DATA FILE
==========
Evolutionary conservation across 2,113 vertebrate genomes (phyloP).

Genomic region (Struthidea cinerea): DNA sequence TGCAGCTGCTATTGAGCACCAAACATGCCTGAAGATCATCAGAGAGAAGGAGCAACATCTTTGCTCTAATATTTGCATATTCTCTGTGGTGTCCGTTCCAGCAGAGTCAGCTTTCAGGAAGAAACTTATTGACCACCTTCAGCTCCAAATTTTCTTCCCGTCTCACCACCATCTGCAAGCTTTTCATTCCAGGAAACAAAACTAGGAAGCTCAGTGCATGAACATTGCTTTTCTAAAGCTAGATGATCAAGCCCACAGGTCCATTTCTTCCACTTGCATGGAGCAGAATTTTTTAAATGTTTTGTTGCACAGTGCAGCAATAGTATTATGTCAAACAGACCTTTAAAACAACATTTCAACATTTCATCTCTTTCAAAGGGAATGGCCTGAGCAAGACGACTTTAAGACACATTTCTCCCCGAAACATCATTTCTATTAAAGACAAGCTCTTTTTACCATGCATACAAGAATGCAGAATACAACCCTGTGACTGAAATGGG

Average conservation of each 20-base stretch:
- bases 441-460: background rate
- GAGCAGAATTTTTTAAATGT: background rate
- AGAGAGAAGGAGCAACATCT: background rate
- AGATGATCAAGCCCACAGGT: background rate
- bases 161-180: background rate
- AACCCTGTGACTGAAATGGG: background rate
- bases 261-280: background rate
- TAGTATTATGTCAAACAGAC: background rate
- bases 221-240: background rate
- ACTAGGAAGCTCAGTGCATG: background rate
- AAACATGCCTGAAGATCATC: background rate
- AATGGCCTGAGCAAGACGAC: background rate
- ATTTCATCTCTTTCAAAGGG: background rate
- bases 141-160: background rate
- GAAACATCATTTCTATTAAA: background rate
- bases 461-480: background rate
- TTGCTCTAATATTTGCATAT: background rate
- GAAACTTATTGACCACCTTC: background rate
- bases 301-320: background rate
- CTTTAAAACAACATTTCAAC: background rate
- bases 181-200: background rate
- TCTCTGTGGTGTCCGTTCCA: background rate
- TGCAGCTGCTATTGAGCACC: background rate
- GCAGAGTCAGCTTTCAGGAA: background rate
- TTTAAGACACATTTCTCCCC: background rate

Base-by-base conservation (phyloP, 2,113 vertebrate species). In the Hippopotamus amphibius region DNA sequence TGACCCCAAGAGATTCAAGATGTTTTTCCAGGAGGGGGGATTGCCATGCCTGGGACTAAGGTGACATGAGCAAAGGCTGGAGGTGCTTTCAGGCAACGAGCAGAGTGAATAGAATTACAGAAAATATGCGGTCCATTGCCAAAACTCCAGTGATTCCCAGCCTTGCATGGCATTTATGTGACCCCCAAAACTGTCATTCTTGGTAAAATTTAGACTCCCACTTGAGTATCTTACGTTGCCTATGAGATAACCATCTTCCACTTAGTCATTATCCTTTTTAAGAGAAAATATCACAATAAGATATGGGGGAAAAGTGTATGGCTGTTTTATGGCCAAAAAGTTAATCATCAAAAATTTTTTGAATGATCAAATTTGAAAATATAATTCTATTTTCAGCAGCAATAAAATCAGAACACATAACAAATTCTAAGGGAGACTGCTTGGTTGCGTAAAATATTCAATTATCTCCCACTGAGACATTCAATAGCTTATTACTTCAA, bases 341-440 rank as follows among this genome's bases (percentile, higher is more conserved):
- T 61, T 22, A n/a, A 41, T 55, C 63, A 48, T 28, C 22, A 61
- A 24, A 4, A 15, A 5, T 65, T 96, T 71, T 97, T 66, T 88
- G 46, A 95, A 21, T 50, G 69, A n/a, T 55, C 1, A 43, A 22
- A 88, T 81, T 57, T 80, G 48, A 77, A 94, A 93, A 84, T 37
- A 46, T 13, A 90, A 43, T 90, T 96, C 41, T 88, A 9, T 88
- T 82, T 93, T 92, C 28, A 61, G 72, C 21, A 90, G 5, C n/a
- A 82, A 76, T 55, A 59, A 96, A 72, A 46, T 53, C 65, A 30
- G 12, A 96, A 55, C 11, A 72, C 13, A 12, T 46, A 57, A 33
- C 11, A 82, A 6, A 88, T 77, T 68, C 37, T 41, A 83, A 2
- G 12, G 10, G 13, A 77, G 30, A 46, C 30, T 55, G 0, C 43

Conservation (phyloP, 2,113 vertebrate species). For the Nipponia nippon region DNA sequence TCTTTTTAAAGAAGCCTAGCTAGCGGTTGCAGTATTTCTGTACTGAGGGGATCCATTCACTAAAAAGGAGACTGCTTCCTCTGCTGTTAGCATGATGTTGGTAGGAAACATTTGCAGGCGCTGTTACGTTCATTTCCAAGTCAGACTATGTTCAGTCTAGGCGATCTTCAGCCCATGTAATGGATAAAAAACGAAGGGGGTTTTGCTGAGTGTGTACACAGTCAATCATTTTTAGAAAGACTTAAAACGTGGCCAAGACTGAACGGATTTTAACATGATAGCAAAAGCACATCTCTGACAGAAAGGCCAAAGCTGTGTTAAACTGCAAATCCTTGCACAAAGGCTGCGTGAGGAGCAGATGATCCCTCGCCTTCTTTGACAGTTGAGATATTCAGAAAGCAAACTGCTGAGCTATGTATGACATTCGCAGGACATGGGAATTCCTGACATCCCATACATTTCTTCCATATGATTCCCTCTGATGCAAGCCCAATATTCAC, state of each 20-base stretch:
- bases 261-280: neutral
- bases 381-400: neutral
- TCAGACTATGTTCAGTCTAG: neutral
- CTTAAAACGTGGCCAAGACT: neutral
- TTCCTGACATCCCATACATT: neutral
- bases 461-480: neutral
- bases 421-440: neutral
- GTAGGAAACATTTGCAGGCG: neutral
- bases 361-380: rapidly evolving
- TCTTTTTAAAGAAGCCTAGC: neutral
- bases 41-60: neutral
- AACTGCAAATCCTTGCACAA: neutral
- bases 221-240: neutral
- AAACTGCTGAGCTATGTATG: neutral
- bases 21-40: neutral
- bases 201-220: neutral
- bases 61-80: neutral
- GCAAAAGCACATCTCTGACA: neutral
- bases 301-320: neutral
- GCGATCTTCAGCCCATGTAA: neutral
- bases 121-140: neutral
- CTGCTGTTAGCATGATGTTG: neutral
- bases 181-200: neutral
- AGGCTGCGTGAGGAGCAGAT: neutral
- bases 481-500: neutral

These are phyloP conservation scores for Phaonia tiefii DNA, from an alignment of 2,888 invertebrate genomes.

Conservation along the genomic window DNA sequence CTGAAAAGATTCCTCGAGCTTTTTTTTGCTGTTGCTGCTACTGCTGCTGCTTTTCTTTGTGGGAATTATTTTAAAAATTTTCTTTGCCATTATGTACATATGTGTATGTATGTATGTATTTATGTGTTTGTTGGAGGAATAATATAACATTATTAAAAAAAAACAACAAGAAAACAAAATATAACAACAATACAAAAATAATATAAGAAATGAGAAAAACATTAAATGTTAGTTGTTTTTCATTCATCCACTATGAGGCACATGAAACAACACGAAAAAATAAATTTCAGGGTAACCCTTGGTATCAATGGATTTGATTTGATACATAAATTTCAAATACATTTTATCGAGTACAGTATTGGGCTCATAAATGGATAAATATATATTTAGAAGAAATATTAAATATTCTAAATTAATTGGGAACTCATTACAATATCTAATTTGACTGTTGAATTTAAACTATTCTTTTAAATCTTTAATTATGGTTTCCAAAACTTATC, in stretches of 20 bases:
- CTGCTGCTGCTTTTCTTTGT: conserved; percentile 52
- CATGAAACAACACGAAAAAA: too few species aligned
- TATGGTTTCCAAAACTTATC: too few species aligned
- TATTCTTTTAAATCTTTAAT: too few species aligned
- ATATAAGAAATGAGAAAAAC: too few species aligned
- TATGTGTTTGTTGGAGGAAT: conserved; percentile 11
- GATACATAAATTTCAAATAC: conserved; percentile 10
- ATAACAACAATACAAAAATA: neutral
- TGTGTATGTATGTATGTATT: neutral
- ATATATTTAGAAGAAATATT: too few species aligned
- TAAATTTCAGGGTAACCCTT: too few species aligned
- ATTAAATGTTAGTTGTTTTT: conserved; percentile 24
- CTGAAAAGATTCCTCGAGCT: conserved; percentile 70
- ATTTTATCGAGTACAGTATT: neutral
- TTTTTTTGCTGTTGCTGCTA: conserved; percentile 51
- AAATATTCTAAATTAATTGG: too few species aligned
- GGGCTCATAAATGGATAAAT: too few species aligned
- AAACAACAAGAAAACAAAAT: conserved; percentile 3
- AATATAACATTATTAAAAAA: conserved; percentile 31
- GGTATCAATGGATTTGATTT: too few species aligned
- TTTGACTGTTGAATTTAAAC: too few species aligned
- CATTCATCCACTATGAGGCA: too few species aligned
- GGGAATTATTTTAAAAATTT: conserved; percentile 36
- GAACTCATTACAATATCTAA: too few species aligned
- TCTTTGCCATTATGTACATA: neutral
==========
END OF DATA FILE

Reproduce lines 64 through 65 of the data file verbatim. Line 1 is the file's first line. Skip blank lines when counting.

- AGGCTGCGTGAGGAGCAGAT: neutral
- bases 481-500: neutral